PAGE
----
Iwi exhibition timing a perfect fit
The timing couldn’t be better for Ngati Toa – a $70 million treaty settlement signed off in April, and immense opportunities for the iwi. What better time to tell the story of how they got there? TESSA JOHNSTONE reports.
Some stories tell themselves, and some taonga pick their time to shine, too.
It’s taken more than a year of talking, collecting and preparation for the 30- month exhibition Whiti Te Ra: The Story of Ngati Toa Rangatira, which opened at Te Papa last weekend.
Ngati Toa are the seventh iwi to hold court at the national museum. Ngati Toa spokeswoman Jennie Smeaton said though the timing of the exhibition was just a coincidence, reflection was timely.
‘‘Any iwi given the opportunity to present their story within a national museum context is pretty significant,’’ she said.
‘‘ But there were some key korero we wanted to share with people – the story of how Ngati Toa came here, the Treaty settlements and the haka.’’
It was Te Rauparaha – the man responsible for the All Blacks’ haka – who recognised the strategic importance of Cook Strait and led the charge on resettling the tribe from Kawhia.
There were some bloody battles, some necessary alliances and, by 1840, Ngati Toa Rangatira was recognised as the dominant tribe in Kapiti, Wellington and the top of the South Island.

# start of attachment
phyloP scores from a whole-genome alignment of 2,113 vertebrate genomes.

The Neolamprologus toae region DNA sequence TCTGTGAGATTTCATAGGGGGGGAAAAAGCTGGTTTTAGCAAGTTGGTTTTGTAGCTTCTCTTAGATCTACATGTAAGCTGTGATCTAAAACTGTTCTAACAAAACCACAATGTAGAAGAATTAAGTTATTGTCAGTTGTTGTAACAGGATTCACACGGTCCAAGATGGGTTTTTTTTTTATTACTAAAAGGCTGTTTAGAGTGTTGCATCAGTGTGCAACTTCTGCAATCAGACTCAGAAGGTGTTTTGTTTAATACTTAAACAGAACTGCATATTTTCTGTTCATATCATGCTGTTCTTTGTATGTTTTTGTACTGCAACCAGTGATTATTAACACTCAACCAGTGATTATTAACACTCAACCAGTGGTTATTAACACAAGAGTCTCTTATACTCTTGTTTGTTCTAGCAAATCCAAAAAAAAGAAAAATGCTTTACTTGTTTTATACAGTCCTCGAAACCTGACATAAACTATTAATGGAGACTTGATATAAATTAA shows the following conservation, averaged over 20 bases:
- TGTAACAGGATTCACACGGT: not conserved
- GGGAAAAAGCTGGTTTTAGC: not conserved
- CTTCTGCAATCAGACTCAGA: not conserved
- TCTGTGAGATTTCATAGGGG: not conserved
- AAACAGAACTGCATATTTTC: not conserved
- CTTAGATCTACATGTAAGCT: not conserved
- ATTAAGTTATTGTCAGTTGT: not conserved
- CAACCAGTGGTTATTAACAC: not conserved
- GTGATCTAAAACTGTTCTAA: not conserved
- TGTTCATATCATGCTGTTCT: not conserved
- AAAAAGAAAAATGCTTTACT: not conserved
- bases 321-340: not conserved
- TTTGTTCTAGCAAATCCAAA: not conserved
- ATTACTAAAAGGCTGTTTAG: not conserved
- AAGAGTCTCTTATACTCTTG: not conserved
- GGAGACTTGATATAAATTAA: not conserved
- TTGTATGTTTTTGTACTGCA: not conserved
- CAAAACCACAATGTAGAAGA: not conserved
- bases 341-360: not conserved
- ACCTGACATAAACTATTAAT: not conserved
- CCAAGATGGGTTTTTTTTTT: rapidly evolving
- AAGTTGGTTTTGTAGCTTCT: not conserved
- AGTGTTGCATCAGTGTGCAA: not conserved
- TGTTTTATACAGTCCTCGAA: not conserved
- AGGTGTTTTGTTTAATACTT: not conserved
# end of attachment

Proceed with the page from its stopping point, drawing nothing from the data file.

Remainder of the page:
One of the taonga taking pride of place in the exhibition is a mere pounamu ( greenstone club) named Tuhiwai, a peace offering given in exchange for a waka taua (war canoe) by Ngai Tahu chief Te Matenga Taiaroa. It signalled the end of the conflict over land at the top of the south.
‘‘ It was the healing of the tribes,’’ said Karanga Metekingi, whose father put it in the care of the Dominion Museum in the 1960s.
‘‘He thought it should be here for all our grandchildren and great-grandchildren,’’ said Metekingi. Until then, Ngati Toa families had held it since 1839.
Te Papa kaitiaki taonga Moana Parata, who is from Ngati Toa, said it was lucky there was such a wealth of objects to choose from – but it wasn’t a difficult choice, the taonga chose themselves with their stories.
The exhibition will include Sir Maui Pomare’s parliamentary pass and whalebone walking stick, a pencil etching of Te Pehi’s ta moko, eight mere, taiaha belonging to Te Rauparaha and muskets belonging to Te Rangihatea and a cloak and a hei tiki belonging to two of just 13 women who signed Waitangi.
Smeaton said some of the objects had been in the care of museums for years and others had come from the private collections of Ngati Toa whanau.
As well as objects with historical significance, the exhibition group has contemporary work and stories, too.
‘‘We wanted everybody to see themselves in some way,’’ Smeaton said.
One example is a feather cloak handwoven by local teacher and artist Kohai Grace and whanau at Hongoeka Bay. It is made of gifted feathers from kakapo, kaka, tui, kiwi, kereru and kakariki.
‘‘We wanted to highlight a tra-
of ditional practice in a contemporary way. To be able to get those types of materials is very rare.’’
Te Papa’s lead curator on the exhibition, Awhina Tamarapa, said the key point of difference with this iwi exhibition was the audio visuals that had been developed with iwi members, as well as the significant taonga belonging to the iwi.
Whiti Te Ra: The Story of Ngati Toa Rangatira,
Ngati Modern model: Toi kaitiaki Karanga Metekingi models the contemporary cloak woven by whanau from gifted feathers.
Pride of place: The mere pounamu named Tuhiwai, a peace offering from Ngai Tahu after wars in the early 1800s.